Documentation and Litigation

  • Date27 September, 2012
  • Location Canada

Litigation can be a scary and intimidating process.  Preparation is key and includes ensuring that the documentation you need to prove your case is ready at hand.

Below are some common forms of litigation and the documentation that should be retained and provided to your lawyer, opposing counsel, and experts that may be involved.

Lost Profits

A business can suffer lost profits due to the loss of a key piece of equipment, a fire or flood, a business dispute, or the negligence of a third party.

  • Monthly sales reports
    Analyzing monthly sales will help third parties understand your business including who your customers are, any trends / seasonality, and most importantly, how your business earns revenues.
  • Annual budgets / business plans
    Your business plan can provide a point of comparison to show the impact of the loss, based on how you expected the business to perform before the loss occurred.
  • Evidence of cancelled customer contracts, customer complaints, or lost orders
    Keep all emails and correspondence from your customers that document lost orders and sales.  If your customers cancel over the phone, take notes and document their reasons for revoking the order.
  • Extra expenses incurred to keep the business in operation
    Examples of extra expenses include setting up a temporary location while repairs are being made, paying your employees overtime to make up for lost production, and hiring subcontractors to fill orders. Keep copies of all invoices and receipts related to these expenses.

Breach of Contract

In a case of breach, the documentation you need will depend on the type of contract, as well as its specific terms and the nature of the breach.  In general, you will need:

  • Original contract, including any revisions and amendments
    The contract sets the guidelines as to what goods / services will be provided, the responsibilities of each party, and payments to be made.  The contract may also specify how a breach is to be compensated (liquidated damages clause).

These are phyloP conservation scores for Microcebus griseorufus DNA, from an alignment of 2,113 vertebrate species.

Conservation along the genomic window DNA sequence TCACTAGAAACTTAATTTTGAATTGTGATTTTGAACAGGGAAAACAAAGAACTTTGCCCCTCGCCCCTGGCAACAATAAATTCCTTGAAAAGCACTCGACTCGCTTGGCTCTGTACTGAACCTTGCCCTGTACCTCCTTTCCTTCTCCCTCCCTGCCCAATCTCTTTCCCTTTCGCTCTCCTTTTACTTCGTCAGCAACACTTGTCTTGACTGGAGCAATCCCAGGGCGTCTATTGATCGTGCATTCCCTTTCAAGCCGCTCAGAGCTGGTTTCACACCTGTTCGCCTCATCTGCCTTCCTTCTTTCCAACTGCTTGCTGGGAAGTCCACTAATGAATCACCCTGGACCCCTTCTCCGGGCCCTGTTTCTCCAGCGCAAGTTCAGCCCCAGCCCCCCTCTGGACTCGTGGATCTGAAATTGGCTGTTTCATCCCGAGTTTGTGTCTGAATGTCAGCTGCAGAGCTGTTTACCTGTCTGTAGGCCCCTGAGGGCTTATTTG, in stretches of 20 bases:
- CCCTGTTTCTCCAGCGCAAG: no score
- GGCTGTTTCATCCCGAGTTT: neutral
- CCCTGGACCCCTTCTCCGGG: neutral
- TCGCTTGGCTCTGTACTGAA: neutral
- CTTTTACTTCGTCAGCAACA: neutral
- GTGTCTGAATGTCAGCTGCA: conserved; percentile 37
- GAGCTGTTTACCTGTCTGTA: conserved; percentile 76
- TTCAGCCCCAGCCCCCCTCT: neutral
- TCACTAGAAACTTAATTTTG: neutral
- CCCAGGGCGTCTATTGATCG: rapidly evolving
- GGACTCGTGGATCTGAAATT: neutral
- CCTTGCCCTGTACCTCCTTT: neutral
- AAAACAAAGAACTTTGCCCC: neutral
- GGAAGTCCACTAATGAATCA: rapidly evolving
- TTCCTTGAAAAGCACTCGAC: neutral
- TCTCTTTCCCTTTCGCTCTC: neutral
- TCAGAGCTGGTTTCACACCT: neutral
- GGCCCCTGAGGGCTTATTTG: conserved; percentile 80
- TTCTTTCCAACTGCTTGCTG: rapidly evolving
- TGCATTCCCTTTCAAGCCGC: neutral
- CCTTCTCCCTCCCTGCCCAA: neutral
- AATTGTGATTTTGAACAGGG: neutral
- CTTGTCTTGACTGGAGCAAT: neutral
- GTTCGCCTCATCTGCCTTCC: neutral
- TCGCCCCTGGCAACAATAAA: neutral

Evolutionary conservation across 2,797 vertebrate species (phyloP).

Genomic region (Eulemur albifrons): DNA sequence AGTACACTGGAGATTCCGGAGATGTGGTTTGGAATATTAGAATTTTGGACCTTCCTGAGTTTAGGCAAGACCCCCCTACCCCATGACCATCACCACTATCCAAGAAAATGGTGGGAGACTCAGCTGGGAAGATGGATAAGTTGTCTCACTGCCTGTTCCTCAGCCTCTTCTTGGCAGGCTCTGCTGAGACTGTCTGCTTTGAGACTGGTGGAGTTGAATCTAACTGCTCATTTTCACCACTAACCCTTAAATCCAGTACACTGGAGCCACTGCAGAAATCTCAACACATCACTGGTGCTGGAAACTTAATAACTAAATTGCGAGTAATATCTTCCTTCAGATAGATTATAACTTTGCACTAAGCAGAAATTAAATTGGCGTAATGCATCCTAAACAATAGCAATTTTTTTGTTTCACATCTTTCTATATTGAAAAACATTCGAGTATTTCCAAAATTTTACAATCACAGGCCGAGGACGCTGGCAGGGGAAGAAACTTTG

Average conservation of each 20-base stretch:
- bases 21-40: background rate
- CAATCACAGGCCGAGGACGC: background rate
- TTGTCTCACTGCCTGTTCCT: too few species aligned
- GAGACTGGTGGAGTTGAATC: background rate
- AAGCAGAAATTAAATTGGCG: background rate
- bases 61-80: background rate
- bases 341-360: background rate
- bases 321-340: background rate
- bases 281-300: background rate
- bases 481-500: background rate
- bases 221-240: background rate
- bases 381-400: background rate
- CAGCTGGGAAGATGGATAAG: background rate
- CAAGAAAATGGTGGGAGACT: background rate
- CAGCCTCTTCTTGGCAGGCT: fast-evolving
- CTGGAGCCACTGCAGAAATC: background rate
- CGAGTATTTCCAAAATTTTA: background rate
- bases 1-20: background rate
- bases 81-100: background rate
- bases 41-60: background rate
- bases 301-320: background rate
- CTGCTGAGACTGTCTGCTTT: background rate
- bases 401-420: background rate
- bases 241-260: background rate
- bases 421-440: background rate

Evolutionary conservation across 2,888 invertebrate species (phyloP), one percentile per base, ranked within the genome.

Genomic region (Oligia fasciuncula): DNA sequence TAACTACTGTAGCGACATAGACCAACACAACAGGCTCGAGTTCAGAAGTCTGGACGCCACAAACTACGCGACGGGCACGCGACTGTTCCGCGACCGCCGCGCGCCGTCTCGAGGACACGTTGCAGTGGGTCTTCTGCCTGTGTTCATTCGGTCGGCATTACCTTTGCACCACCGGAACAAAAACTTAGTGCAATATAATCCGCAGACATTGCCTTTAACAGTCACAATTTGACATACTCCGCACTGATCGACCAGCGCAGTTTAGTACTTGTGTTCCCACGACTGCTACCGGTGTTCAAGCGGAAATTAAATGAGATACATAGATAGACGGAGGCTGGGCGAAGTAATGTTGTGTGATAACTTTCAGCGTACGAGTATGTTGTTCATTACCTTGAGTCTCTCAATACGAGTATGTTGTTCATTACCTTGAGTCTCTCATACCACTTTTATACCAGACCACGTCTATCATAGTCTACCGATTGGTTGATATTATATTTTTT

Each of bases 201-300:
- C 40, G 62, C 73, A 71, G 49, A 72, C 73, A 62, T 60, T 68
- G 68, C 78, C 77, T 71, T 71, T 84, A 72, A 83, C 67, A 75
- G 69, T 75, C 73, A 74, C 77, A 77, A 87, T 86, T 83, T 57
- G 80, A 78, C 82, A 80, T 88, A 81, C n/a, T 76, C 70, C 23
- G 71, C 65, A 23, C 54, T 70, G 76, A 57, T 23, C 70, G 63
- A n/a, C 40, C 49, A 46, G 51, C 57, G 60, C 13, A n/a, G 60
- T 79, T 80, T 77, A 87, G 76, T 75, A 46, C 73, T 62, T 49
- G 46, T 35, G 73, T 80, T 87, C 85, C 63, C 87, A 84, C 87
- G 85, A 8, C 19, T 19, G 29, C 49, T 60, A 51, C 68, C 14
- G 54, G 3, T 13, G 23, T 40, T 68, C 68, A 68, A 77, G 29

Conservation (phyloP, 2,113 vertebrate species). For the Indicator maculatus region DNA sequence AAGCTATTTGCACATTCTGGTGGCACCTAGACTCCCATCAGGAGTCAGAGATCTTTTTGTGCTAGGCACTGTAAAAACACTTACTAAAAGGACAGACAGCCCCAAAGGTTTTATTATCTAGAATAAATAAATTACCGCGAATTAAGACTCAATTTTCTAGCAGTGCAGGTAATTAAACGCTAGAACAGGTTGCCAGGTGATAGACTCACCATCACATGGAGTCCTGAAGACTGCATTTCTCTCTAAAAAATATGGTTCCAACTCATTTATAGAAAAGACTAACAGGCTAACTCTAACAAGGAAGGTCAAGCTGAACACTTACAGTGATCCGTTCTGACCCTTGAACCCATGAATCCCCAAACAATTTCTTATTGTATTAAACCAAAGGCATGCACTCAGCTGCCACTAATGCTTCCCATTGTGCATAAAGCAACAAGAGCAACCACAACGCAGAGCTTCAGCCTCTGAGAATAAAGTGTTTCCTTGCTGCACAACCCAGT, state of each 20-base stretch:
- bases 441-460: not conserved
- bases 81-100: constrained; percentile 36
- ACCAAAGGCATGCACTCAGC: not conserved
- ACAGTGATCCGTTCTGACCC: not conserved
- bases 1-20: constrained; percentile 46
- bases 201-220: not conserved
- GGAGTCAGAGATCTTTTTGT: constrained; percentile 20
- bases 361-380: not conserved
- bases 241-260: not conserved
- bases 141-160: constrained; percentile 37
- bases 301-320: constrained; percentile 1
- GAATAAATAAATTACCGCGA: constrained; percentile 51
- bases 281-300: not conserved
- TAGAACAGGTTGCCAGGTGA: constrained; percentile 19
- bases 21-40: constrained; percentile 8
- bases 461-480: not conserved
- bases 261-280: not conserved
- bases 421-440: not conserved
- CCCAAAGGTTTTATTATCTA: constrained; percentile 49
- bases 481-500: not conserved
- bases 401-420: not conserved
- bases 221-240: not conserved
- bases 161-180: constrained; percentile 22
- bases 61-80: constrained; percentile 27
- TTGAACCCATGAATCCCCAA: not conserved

• Invoices issued and payments made under the contract
    This will show how the supplier of the contract earned its revenues and the goods / services provided in exchange.  You should also include documentation to support the amounts being billed, such as employee timesheets, subcontractor invoices, and receipts for supplies purchased.
  • Correspondence between the parties of the contract
    Keep track of all emails, phone calls, and letters related to the contract.  This can provide a timeline showing when problems arose, and how and when the problems were addressed.  It can also provide a background of the case and indicate what claim / defense will be presented by the opposing side.

Product Liability

In product liability cases, your claim can consist of the cost of manufacturing the product, shipping costs (i.e. sending defective products to the manufacturer or replacement products to customers), and disposal costs.

  • Production records for the recalled product
    These records should include a summary of all production costs incurred to manufacture the defective products.
  • Detailed timeline showing the sequence of events
    Your timeline should document significant events from the start of the business relationship to the present date.  This can help you track when problems first arose, and which costs should be included in your claim.
  • Historical replacement rates and / or customer returns of the defective product
    If your business experienced a low rate of customer returns in the past, these rates can help determine the extent to which returns of the defective product were over and above what would normally be expected.
  • Contract between the purchaser / user of the defective product and the supplier / manufacturer
    The contract will provide the terms and conditions regarding the specifications of the product being sold, and the required standard of quality.

While the litigation process can be complex and uncertain, using these guidelines can help you be prepared and strengthen your case.

By Rehana Moosa.

The statements or comments contained within this article are based on the author’s own knowledge and experience and do not necessarily represent those of the firm, other partners, our clients, or other business partners.